Corporate governance has the ability to save or destroy an economy during a crisis. Domination by individuals, lack of board involvement, lack of supervision, illegal insider trading, concealing information, giving misleading information, no clear communication with shareholders, lack of accountability, mismanagement of funds, money laundering, lack of independence to independent directors, focusing on the short term, etc. leads to fraud, forgery, corruption, loss of trust, decreased profits, tarnished brand reputation, difficulty in attaining investments and poor risk management.

Failure to adhere to the set rules by the board of directors leads to poor decision-making and thereby adversely affects the stakeholders and economy at large.

Corporate fraud became unavoidable as the Indian economy developed and led to the loss of potential investors. Laws are amended to increase the penalties for such crimes, and authorities are set up to safeguard investor’s interests.

Examples of bad corporate governance:

  • Committing massive fraud, inflating the company’s profits, and falsifying company accounts, leading to the collapse of the company (Satyam scandal 2009).
  • Unauthorised Letters of Undertaking (LoUs) were given by corrupt PNB (Punjab National Bank) officials to Nirav Modi and his firm, thereby constituting fraud (Nirav Modi Scam 2018).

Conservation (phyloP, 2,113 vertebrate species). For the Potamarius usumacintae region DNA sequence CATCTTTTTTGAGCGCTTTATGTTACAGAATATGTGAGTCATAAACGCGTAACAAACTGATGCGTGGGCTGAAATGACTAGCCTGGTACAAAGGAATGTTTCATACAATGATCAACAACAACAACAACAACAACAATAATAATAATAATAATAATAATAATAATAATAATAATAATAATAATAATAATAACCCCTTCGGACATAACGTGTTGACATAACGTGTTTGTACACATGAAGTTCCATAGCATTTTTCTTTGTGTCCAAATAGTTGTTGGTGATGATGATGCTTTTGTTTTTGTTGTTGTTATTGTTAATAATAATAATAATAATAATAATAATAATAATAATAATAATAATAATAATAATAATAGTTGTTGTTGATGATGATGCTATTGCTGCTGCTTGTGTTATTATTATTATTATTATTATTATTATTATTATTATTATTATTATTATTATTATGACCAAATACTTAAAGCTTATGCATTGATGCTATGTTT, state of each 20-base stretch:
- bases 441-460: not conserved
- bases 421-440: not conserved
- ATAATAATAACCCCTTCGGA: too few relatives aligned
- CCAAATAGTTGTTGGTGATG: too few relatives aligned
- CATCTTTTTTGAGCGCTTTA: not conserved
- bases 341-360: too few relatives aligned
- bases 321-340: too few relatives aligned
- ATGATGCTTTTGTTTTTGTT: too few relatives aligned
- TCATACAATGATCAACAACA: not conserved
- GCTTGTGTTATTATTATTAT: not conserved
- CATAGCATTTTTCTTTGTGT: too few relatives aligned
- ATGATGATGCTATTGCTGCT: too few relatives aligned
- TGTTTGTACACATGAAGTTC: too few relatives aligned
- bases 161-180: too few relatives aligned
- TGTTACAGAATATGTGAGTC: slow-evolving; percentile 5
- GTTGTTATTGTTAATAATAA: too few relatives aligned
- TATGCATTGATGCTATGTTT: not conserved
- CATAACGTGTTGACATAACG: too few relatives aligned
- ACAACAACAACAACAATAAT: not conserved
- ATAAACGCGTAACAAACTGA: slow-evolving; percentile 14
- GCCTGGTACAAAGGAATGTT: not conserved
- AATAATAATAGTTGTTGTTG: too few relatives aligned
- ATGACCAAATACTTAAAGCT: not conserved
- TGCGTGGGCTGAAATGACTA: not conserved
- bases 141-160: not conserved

An increase in corporate governance failures leads to a decline in investor confidence, loss of employment, decreased availability of credit, loss of public investment and foreign investment that not only adversely affect the companies but also hinder the country’s economic growth.

Corporate governance and prevention of economic crisis

Effective corporate governance can do wonders for a country’s economy and also plays a vital role in helping a country during a global recession. Good governance leads to economic growth and such companies are stable, profit-generating, provide employment, and increase investments by strengthening the confidence of investors in the capital market.

Effective checks and balances in corporate governance are a requirement to tackle the economic crisis. The business provides locally produced goods and services, and the tax money from those companies can also contribute to the social welfare of the people. A country relies on powerful companies with good corporate governance across different sectors. Economies are constructed basically by these companies and they depend on their productivity and supply. In this era of globalisation, corporate sectors have an immense hold on a country’s economy. Small business with good corporate governance provides stability and nurtures local economic growth. Hence, corporate governance is essential and companies must operate ethically.